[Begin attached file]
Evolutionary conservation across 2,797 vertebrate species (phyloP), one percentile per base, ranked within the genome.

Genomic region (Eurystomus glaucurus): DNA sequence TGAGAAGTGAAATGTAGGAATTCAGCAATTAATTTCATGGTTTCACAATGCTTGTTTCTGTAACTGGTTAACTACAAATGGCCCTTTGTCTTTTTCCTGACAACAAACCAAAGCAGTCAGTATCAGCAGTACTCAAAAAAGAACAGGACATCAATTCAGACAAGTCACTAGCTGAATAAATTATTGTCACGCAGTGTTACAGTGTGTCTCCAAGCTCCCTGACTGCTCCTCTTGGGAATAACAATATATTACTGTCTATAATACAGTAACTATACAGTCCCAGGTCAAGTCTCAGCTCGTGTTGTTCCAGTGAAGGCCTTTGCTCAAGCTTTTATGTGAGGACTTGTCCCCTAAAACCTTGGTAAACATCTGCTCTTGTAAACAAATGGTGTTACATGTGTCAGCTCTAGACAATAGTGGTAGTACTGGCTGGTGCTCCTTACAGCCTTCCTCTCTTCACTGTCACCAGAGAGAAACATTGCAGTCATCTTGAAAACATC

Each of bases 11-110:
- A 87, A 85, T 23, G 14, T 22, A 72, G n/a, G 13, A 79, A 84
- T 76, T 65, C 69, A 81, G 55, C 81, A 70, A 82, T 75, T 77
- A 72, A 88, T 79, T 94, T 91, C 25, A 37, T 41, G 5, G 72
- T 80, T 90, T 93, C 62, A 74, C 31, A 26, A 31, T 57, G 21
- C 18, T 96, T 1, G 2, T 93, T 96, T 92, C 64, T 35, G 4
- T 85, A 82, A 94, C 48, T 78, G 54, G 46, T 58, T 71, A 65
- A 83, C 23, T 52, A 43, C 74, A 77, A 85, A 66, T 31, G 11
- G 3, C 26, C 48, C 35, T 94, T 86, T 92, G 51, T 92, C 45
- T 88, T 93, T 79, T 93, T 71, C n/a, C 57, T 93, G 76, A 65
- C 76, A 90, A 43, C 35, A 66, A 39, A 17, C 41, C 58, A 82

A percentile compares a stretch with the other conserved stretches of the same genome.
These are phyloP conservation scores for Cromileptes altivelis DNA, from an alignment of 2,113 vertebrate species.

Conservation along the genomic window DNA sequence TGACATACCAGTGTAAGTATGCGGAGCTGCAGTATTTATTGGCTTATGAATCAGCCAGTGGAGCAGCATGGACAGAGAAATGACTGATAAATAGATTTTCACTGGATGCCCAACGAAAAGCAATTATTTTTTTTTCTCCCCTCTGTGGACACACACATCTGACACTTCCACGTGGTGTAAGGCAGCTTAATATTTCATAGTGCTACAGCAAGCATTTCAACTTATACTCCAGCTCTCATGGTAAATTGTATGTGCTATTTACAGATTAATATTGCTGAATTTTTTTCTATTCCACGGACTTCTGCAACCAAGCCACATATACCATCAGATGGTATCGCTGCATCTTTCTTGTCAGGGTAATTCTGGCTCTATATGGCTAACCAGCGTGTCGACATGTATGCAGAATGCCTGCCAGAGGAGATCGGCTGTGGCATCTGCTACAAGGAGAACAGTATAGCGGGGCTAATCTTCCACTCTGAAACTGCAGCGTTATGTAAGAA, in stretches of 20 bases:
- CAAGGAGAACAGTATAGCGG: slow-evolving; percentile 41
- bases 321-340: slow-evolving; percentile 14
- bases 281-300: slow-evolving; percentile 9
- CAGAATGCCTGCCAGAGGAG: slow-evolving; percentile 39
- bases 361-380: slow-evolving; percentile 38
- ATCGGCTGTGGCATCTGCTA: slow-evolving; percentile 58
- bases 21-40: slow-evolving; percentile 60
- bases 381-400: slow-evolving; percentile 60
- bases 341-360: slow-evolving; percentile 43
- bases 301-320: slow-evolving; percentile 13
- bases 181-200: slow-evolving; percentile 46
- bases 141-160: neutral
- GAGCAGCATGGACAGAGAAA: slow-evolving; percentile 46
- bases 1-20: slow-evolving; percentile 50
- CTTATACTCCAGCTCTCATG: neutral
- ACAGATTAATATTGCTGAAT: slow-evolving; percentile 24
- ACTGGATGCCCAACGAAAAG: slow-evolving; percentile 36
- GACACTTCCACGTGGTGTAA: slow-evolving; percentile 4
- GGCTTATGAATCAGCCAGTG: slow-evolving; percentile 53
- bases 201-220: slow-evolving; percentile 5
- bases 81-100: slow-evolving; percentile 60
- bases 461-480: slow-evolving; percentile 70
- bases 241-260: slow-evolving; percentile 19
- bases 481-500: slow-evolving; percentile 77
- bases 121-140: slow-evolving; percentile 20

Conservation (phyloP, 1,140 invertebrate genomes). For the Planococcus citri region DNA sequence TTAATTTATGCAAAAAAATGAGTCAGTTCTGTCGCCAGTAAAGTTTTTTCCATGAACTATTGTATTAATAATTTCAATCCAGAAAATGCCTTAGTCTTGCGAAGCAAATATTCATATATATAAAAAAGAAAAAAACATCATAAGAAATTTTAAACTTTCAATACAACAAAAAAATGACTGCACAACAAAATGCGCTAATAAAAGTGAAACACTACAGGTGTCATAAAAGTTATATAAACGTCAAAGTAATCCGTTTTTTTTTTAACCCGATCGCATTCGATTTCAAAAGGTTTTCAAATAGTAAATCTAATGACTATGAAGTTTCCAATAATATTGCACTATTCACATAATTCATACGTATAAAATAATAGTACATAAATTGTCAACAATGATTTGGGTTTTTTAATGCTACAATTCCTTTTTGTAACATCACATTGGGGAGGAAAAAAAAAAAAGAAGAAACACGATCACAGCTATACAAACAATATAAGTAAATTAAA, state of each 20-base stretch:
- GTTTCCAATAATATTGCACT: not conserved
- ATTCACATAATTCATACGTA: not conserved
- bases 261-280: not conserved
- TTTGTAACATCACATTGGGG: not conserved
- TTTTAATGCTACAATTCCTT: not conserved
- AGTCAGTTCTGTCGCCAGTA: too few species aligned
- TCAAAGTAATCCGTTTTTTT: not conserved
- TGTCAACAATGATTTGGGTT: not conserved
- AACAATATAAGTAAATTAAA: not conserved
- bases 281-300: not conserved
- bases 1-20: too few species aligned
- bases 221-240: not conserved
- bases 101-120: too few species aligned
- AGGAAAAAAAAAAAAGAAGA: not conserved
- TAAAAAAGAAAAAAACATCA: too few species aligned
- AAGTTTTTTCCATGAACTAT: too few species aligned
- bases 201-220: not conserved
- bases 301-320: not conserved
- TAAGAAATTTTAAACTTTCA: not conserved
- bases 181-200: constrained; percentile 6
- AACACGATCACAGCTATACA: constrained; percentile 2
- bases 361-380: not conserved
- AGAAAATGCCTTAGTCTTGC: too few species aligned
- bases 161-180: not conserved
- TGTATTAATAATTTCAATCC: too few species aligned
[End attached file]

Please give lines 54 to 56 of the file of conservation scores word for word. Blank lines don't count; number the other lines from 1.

- bases 221-240: not conserved
- bases 101-120: too few species aligned
- AGGAAAAAAAAAAAAGAAGA: not conserved